In trying to make his point, Mr. Meyer tends to downplay the role of non-Jewish sources in Adler’s and Ethical Culture’s evolution. Thus, he expresses his doubts about the Emersonian influence on the movement. While it is true that Adler stressed his departures from Emerson, he nevertheless gave Emerson a central place in his own growth. . . .
A few institutional comments may not be amiss. Thus, Mr. Meyer comments accurately on the prevalence of German Reform Jews in the founding and first years of Ethical Culture—but again, I’m afraid, he tends to turn a conjunction into an implication. For example, in the context of his position, one would be hard pressed to account for the centrality of German free-thinkers in the founding of the St. Louis Society in 1886. And while it is true that first-generation Jews of East-European origin were not exactly prominent in Ethical Culture, it is not true that second- and third-generation Jews of similar origin are equally invisible. Quite the contrary is the case—though the Jewish background has become rather attenuated and certainly less significant biographically by this time.
The suspicion that a conscious or nonconscious desire for universalism led Ethical Culture to select Christians with clerical training for its first group of professional Leaders may be warranted—though how one can demonstrate this is a problem. If it was overt, then some record should exist—but does not. If covert, and a result of subconscious motivation, then no record can exist by definition. But to propose an alleged empirical proposition which by definition is non-verifiable is not really to propose any proposition at all. . . .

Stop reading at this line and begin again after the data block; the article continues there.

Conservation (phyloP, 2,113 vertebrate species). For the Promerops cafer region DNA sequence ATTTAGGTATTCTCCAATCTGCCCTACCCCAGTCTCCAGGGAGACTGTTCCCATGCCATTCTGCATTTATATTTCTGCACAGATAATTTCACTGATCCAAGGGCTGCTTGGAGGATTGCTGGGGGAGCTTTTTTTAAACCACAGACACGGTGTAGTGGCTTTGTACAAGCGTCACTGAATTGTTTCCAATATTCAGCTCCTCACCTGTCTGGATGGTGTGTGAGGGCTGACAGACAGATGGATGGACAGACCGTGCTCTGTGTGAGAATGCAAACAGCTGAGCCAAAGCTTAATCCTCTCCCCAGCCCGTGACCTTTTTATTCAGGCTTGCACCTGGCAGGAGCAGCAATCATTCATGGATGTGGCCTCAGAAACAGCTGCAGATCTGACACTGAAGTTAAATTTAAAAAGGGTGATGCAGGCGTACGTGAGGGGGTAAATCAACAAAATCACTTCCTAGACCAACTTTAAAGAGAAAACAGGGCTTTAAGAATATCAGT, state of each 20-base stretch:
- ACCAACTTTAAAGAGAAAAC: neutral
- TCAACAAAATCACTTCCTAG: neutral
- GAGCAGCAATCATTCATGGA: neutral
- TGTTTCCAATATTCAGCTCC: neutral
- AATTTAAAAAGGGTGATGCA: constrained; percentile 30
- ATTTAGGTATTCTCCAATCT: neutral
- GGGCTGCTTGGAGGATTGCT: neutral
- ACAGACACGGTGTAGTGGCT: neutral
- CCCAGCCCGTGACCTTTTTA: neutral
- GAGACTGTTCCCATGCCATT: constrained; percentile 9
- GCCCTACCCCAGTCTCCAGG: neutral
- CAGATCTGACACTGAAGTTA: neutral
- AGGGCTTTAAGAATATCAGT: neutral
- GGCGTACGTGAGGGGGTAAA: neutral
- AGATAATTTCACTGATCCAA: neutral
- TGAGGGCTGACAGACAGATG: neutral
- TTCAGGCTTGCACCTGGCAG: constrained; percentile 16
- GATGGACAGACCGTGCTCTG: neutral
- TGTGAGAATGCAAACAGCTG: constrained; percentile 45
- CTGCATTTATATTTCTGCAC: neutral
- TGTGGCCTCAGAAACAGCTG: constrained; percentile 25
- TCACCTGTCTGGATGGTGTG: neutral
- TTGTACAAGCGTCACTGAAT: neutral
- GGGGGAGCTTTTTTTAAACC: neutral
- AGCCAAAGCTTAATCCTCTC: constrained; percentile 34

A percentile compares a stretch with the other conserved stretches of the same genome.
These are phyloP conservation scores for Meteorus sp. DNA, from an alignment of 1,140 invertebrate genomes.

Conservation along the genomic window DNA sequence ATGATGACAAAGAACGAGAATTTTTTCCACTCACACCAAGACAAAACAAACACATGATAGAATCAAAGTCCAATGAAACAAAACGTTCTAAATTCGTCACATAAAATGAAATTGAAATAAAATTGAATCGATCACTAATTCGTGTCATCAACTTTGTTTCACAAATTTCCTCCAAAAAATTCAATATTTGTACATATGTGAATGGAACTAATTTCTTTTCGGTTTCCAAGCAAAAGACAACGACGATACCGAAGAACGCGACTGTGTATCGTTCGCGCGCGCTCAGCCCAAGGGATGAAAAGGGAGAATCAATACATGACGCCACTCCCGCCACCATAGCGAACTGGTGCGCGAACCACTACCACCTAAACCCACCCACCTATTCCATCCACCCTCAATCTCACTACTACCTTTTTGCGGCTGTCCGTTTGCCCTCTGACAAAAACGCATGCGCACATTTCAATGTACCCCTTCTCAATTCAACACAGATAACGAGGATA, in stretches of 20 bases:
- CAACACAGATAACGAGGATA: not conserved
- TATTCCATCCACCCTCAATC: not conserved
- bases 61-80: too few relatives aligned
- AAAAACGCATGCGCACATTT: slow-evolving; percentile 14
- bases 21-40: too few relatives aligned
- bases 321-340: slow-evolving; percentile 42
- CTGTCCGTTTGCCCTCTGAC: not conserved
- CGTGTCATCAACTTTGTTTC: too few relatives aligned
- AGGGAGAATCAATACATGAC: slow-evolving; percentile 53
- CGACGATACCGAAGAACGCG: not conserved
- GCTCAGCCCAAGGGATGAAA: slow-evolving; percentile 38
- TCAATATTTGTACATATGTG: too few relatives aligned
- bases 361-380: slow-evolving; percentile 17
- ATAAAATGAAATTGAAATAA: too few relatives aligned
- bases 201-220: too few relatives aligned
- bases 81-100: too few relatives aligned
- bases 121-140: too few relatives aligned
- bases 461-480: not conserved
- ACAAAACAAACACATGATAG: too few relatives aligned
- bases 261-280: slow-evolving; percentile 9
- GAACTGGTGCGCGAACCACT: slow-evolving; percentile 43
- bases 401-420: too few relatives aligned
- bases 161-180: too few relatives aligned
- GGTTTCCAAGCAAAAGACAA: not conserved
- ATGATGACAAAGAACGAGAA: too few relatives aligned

Let me return finally to the question of “escape” as it applies in more recent history. After nearly twenty years of observation—during which the “accusation” of escape has indeed been made more than once, though not as felicitously as by Mr. Meyer—I can only conclude that if Ethical Culture is an “escape” from Judaism it is a very poor one indeed. Those choosing this rather doubtful path are double-damned—first for seeking to escape; secondly for having been caught at it. Certainly Ethical Culture has not sought to establish a role as an escape mechanism. Its members of Jewish origin do not, by and large, change their names for more “acceptable” ones; Sunday School and adult-education programs include an appreciative attention to sources including Old Testament study; Ethical Societies include a recognition of Jewish holidays among others (at least for awareness of the cultural environment if not for committed participation); and social action programs are undertaken cooperatively with a variety of agencies including Jewish ones. . . .